Praise In Place Of Murmur (and a PSA)

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*PSA – this week we will read Psalm 110 and it’s really important. This psalm is both royal (it talks about the Israelite king) and messianic (it talks about the coming messiah). It is also the most quoted and alluded to psalm in the New Testament (27 times), which means we should really pay attention! If you only going to read one psalm this week, make it this one!

As you read through the Bible, you probably notice that the people God called were constantly complaining, murmuring, carrying on. It seems at every problem, rather than just trusting God they have excuses, complaints, petitions, conditions. As we should expect, this usually leads to one problem or another. And if I’m honest, it perfectly describes me and my attitude. But if I can step outside of myself for a moment, I realize that, like all of these Bible stories, one reason God allows so many problems when we go astray is we can (hopefully) eventually learn to trust Him?! I am guilty as the next person of murmuring, especially these days. But this week I am setting a goal to say two praises for every murmur. Will you join me? 

Monday July 27th, Psalm 106

Today’s Takeaways:

  • You’ve probably heard verse 1 before. We never stop needing to be reminded that, “God is good” & “His mercy endures forever!”.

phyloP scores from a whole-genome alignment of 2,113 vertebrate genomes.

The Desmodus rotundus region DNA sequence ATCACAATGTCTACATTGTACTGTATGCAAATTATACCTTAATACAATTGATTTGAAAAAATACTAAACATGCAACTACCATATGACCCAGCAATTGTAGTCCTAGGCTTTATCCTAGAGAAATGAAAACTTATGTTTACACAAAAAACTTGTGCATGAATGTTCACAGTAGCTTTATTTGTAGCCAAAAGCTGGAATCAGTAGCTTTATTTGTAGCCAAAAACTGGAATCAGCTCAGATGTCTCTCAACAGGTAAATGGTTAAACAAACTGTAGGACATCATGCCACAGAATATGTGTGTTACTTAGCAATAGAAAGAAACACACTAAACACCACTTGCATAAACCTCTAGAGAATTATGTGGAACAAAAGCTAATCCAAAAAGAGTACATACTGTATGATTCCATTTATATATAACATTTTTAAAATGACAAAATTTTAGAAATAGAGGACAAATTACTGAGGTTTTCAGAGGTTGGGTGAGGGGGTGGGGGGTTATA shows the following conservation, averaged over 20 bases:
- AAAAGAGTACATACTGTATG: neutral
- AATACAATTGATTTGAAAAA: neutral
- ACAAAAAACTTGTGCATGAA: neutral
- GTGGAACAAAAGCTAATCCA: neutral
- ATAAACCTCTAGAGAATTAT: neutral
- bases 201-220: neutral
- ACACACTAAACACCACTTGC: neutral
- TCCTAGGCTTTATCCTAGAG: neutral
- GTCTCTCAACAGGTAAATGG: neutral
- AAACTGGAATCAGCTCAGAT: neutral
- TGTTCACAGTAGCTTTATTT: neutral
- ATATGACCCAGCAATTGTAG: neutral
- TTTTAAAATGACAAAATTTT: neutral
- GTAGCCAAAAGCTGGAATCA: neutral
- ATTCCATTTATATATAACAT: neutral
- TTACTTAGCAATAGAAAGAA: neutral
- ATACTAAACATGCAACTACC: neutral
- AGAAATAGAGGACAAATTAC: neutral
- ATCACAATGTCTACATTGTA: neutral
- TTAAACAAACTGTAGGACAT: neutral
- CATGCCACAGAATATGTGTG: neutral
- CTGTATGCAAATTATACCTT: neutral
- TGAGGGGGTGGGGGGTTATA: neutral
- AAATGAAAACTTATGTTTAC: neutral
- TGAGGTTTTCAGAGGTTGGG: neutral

• The emphasis here is on people’s faithlessness and the pattern of sin. But it follows that the more unworthy we are the more we should praise and admire God for His kindness.

Today’s Talking Topic:

  • This psalm recounts many events from the Exodus, can you find a few?
  • What does verse 9 tell us about God’s power?

Tuesday July 28th, Psalm 107

Today’s Takeaways:

  • This psalm starts the same way as yesterday’s psalm! Did you notice? If not, take a look.
  • This psalm accounts different ways God helped people (those coming home, those in prison, those ill and those out on the sea).

Today’s Talking Topic:

  • Redemption is an important concept to understand. Talk with your kids about the word “redeemed” and what it means. (Hint: If people are redeemed, they are loosed from bondage for a price. In the Torah, redemption had to do with the Exodus and leaving slavery in Egypt. But there is a metaphysical aspect too about being released from the bondage of sin. Christians usually focus on the sin aspect, but when we’re reading Hebrew Scriptures we should keep the Exodus in mind.)